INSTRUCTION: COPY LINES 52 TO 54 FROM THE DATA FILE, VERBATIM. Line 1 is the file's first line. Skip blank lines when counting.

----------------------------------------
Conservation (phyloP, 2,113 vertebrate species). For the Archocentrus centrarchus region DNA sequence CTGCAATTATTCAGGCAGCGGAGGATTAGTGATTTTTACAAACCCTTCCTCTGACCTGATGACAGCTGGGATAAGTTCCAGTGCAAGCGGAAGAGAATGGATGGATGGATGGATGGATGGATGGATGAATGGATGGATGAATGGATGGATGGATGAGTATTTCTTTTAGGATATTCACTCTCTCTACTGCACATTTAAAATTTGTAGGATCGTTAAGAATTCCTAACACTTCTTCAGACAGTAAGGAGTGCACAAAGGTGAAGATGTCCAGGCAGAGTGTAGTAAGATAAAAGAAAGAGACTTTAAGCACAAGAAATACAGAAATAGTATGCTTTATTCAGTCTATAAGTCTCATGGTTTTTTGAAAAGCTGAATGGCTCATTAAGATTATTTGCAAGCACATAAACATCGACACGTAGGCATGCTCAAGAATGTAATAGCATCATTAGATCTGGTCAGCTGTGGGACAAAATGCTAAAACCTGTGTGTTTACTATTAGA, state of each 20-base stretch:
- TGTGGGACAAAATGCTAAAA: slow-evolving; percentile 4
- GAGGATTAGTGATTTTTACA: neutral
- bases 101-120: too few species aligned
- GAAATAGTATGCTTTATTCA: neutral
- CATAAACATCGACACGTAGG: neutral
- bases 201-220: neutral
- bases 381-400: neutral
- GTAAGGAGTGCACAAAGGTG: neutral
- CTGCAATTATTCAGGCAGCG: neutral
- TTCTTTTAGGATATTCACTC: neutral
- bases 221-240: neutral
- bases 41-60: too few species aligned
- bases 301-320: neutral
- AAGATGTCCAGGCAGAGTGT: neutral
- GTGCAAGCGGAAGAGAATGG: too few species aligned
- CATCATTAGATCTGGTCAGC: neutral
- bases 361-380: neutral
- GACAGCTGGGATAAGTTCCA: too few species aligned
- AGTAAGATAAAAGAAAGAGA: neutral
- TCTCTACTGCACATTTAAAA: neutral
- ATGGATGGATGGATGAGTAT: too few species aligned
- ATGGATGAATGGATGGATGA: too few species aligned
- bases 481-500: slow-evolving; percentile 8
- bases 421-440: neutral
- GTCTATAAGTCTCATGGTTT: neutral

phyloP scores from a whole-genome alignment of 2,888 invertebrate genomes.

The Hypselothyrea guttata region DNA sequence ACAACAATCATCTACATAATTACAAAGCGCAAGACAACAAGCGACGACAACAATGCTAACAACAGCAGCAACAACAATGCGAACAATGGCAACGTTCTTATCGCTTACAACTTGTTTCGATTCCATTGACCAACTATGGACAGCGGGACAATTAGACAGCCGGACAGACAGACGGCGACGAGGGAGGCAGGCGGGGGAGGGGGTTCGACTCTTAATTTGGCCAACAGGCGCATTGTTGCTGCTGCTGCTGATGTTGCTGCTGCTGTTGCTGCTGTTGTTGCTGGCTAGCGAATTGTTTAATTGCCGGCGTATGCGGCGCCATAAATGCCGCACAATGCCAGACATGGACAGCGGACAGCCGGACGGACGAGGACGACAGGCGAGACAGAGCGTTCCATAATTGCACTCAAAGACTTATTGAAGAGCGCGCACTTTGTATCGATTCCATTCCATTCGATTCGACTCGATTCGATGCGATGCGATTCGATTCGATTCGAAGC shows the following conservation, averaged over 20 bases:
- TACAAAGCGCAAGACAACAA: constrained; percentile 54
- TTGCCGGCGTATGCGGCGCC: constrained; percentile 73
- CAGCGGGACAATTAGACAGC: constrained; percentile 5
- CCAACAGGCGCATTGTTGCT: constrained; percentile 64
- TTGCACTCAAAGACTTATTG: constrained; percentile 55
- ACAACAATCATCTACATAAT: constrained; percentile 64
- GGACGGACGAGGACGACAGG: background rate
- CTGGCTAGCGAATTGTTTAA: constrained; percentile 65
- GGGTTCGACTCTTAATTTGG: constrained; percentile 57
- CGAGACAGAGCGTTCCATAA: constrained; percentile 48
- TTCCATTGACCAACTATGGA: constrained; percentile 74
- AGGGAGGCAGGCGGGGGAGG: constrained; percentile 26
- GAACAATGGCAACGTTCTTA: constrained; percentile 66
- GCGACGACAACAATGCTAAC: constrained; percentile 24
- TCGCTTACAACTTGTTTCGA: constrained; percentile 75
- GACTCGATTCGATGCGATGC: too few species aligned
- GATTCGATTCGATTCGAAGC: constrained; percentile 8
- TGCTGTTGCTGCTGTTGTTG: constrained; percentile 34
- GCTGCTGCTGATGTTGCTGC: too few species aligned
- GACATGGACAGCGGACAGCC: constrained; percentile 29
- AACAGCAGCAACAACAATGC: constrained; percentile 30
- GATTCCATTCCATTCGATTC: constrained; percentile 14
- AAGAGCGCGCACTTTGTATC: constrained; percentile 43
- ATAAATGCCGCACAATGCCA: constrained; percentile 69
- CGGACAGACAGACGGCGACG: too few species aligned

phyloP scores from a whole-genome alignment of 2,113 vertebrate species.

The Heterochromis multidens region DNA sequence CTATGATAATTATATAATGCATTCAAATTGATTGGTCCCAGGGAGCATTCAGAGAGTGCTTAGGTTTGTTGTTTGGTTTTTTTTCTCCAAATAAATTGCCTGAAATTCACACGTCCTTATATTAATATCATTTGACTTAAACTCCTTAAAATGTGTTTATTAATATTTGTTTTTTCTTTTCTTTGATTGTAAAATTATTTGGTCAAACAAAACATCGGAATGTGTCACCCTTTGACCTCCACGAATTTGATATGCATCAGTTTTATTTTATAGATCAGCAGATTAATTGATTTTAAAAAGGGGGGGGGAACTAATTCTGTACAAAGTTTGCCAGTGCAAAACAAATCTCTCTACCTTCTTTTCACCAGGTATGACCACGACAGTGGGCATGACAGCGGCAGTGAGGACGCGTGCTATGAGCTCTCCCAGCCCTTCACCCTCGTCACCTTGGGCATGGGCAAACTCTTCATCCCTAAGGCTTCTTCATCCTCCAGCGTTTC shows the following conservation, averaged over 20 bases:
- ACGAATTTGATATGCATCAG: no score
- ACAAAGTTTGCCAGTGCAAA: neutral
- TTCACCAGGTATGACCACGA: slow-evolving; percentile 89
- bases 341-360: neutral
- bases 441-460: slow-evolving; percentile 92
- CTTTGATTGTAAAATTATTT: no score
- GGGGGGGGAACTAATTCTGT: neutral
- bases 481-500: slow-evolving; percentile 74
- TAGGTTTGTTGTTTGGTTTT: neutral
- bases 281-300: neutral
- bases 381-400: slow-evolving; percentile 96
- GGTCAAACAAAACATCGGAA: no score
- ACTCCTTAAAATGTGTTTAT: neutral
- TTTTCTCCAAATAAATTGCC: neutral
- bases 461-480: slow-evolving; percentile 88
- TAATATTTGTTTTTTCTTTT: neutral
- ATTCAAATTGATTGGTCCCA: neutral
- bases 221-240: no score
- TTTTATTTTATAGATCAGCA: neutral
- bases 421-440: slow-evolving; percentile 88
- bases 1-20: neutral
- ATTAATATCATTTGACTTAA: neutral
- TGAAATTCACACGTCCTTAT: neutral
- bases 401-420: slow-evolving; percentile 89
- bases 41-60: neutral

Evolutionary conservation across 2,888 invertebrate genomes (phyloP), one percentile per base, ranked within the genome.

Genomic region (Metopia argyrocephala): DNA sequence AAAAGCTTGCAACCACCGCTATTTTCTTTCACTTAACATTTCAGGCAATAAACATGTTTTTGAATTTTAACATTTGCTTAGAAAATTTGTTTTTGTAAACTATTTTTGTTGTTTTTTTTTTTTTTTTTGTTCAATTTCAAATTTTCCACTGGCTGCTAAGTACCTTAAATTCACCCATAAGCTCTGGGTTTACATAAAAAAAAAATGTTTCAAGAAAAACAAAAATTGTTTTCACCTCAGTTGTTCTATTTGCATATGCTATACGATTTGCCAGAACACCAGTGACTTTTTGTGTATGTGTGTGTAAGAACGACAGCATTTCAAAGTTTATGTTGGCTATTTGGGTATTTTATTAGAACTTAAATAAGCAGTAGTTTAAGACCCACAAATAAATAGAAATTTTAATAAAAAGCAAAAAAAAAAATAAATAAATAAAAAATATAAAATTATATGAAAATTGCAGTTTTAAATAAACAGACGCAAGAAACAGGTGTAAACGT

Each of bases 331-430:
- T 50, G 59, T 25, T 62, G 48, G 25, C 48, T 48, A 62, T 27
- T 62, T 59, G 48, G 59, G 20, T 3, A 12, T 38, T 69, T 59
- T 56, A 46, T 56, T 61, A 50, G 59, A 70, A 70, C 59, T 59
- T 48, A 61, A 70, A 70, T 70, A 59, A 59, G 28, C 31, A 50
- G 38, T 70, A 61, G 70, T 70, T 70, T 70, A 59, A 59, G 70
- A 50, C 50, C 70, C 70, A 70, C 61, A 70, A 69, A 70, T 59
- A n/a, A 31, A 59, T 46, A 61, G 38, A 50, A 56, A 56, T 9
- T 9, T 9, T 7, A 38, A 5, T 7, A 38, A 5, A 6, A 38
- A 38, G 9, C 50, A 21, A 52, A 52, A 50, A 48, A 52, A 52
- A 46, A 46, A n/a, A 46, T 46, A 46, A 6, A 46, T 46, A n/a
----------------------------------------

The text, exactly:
- ATAAATGCCGCACAATGCCA: constrained; percentile 69
- CGGACAGACAGACGGCGACG: too few species aligned

phyloP scores from a whole-genome alignment of 2,113 vertebrate species.